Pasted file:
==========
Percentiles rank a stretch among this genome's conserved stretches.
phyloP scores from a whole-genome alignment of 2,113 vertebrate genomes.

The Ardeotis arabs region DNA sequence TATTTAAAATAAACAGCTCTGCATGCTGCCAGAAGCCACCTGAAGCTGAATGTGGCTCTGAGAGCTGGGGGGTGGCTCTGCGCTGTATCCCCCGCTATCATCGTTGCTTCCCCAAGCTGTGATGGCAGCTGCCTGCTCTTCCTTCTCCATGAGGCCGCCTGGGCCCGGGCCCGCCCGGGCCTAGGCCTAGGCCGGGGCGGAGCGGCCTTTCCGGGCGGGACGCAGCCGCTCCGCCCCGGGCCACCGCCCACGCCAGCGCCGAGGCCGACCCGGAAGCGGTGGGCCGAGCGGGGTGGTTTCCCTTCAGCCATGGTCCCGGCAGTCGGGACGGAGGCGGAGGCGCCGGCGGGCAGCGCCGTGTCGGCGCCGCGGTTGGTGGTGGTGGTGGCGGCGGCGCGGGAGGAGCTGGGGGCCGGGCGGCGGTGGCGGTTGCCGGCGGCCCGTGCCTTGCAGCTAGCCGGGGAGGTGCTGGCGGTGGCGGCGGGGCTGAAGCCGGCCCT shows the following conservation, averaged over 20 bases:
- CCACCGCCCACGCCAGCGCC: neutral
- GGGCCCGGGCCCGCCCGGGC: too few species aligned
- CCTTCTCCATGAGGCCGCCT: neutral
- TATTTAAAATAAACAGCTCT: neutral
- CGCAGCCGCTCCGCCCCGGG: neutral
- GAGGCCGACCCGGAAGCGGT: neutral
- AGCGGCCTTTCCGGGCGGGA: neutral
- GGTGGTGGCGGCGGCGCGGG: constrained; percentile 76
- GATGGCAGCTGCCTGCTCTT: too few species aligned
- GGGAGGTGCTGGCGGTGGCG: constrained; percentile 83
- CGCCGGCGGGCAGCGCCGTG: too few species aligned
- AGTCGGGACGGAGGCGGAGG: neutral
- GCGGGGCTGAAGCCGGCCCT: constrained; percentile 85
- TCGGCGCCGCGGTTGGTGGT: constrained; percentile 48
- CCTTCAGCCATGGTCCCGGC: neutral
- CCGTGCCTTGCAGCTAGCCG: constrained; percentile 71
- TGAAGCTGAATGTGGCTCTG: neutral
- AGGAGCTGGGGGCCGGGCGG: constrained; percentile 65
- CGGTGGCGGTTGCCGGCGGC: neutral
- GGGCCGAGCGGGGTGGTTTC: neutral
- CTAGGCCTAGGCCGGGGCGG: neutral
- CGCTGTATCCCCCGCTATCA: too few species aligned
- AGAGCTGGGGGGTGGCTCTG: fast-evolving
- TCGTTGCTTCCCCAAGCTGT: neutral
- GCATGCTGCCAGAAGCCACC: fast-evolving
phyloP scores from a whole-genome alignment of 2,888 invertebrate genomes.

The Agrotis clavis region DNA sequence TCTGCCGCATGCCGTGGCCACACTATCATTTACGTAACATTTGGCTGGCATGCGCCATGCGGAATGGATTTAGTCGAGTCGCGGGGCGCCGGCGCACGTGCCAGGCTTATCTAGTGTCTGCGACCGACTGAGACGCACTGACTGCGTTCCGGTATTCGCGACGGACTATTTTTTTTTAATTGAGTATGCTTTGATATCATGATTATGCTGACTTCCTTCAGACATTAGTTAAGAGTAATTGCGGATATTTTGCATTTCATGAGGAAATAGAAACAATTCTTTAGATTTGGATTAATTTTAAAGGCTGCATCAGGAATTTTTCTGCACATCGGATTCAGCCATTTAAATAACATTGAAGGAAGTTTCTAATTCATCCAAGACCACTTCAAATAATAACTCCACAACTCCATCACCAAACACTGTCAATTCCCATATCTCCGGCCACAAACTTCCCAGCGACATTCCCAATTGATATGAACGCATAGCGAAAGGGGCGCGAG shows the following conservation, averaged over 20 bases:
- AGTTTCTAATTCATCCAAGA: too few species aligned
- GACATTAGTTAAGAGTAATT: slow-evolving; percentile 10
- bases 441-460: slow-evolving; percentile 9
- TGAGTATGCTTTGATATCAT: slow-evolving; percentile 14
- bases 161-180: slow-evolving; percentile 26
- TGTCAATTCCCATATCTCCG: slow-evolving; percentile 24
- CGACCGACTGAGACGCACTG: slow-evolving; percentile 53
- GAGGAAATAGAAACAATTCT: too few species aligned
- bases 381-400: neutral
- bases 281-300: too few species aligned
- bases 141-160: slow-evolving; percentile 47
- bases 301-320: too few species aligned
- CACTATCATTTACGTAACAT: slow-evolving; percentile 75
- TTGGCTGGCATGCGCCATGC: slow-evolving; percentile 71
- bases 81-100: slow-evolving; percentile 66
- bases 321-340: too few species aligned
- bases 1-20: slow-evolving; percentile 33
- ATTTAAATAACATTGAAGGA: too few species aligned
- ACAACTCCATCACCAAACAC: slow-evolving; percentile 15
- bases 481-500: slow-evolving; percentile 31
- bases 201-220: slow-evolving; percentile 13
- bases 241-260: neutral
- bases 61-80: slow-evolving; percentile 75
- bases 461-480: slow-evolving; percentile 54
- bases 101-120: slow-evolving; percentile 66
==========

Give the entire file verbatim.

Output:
Percentiles rank a stretch among this genome's conserved stretches.
phyloP scores from a whole-genome alignment of 2,113 vertebrate genomes.

The Ardeotis arabs region DNA sequence TATTTAAAATAAACAGCTCTGCATGCTGCCAGAAGCCACCTGAAGCTGAATGTGGCTCTGAGAGCTGGGGGGTGGCTCTGCGCTGTATCCCCCGCTATCATCGTTGCTTCCCCAAGCTGTGATGGCAGCTGCCTGCTCTTCCTTCTCCATGAGGCCGCCTGGGCCCGGGCCCGCCCGGGCCTAGGCCTAGGCCGGGGCGGAGCGGCCTTTCCGGGCGGGACGCAGCCGCTCCGCCCCGGGCCACCGCCCACGCCAGCGCCGAGGCCGACCCGGAAGCGGTGGGCCGAGCGGGGTGGTTTCCCTTCAGCCATGGTCCCGGCAGTCGGGACGGAGGCGGAGGCGCCGGCGGGCAGCGCCGTGTCGGCGCCGCGGTTGGTGGTGGTGGTGGCGGCGGCGCGGGAGGAGCTGGGGGCCGGGCGGCGGTGGCGGTTGCCGGCGGCCCGTGCCTTGCAGCTAGCCGGGGAGGTGCTGGCGGTGGCGGCGGGGCTGAAGCCGGCCCT shows the following conservation, averaged over 20 bases:
- CCACCGCCCACGCCAGCGCC: neutral
- GGGCCCGGGCCCGCCCGGGC: too few species aligned
- CCTTCTCCATGAGGCCGCCT: neutral
- TATTTAAAATAAACAGCTCT: neutral
- CGCAGCCGCTCCGCCCCGGG: neutral
- GAGGCCGACCCGGAAGCGGT: neutral
- AGCGGCCTTTCCGGGCGGGA: neutral
- GGTGGTGGCGGCGGCGCGGG: constrained; percentile 76
- GATGGCAGCTGCCTGCTCTT: too few species aligned
- GGGAGGTGCTGGCGGTGGCG: constrained; percentile 83
- CGCCGGCGGGCAGCGCCGTG: too few species aligned
- AGTCGGGACGGAGGCGGAGG: neutral
- GCGGGGCTGAAGCCGGCCCT: constrained; percentile 85
- TCGGCGCCGCGGTTGGTGGT: constrained; percentile 48
- CCTTCAGCCATGGTCCCGGC: neutral
- CCGTGCCTTGCAGCTAGCCG: constrained; percentile 71
- TGAAGCTGAATGTGGCTCTG: neutral
- AGGAGCTGGGGGCCGGGCGG: constrained; percentile 65
- CGGTGGCGGTTGCCGGCGGC: neutral
- GGGCCGAGCGGGGTGGTTTC: neutral
- CTAGGCCTAGGCCGGGGCGG: neutral
- CGCTGTATCCCCCGCTATCA: too few species aligned
- AGAGCTGGGGGGTGGCTCTG: fast-evolving
- TCGTTGCTTCCCCAAGCTGT: neutral
- GCATGCTGCCAGAAGCCACC: fast-evolving
phyloP scores from a whole-genome alignment of 2,888 invertebrate genomes.

The Agrotis clavis region DNA sequence TCTGCCGCATGCCGTGGCCACACTATCATTTACGTAACATTTGGCTGGCATGCGCCATGCGGAATGGATTTAGTCGAGTCGCGGGGCGCCGGCGCACGTGCCAGGCTTATCTAGTGTCTGCGACCGACTGAGACGCACTGACTGCGTTCCGGTATTCGCGACGGACTATTTTTTTTTAATTGAGTATGCTTTGATATCATGATTATGCTGACTTCCTTCAGACATTAGTTAAGAGTAATTGCGGATATTTTGCATTTCATGAGGAAATAGAAACAATTCTTTAGATTTGGATTAATTTTAAAGGCTGCATCAGGAATTTTTCTGCACATCGGATTCAGCCATTTAAATAACATTGAAGGAAGTTTCTAATTCATCCAAGACCACTTCAAATAATAACTCCACAACTCCATCACCAAACACTGTCAATTCCCATATCTCCGGCCACAAACTTCCCAGCGACATTCCCAATTGATATGAACGCATAGCGAAAGGGGCGCGAG shows the following conservation, averaged over 20 bases:
- AGTTTCTAATTCATCCAAGA: too few species aligned
- GACATTAGTTAAGAGTAATT: slow-evolving; percentile 10
- bases 441-460: slow-evolving; percentile 9
- TGAGTATGCTTTGATATCAT: slow-evolving; percentile 14
- bases 161-180: slow-evolving; percentile 26
- TGTCAATTCCCATATCTCCG: slow-evolving; percentile 24
- CGACCGACTGAGACGCACTG: slow-evolving; percentile 53
- GAGGAAATAGAAACAATTCT: too few species aligned
- bases 381-400: neutral
- bases 281-300: too few species aligned
- bases 141-160: slow-evolving; percentile 47
- bases 301-320: too few species aligned
- CACTATCATTTACGTAACAT: slow-evolving; percentile 75
- TTGGCTGGCATGCGCCATGC: slow-evolving; percentile 71
- bases 81-100: slow-evolving; percentile 66
- bases 321-340: too few species aligned
- bases 1-20: slow-evolving; percentile 33
- ATTTAAATAACATTGAAGGA: too few species aligned
- ACAACTCCATCACCAAACAC: slow-evolving; percentile 15
- bases 481-500: slow-evolving; percentile 31
- bases 201-220: slow-evolving; percentile 13
- bases 241-260: neutral
- bases 61-80: slow-evolving; percentile 75
- bases 461-480: slow-evolving; percentile 54
- bases 101-120: slow-evolving; percentile 66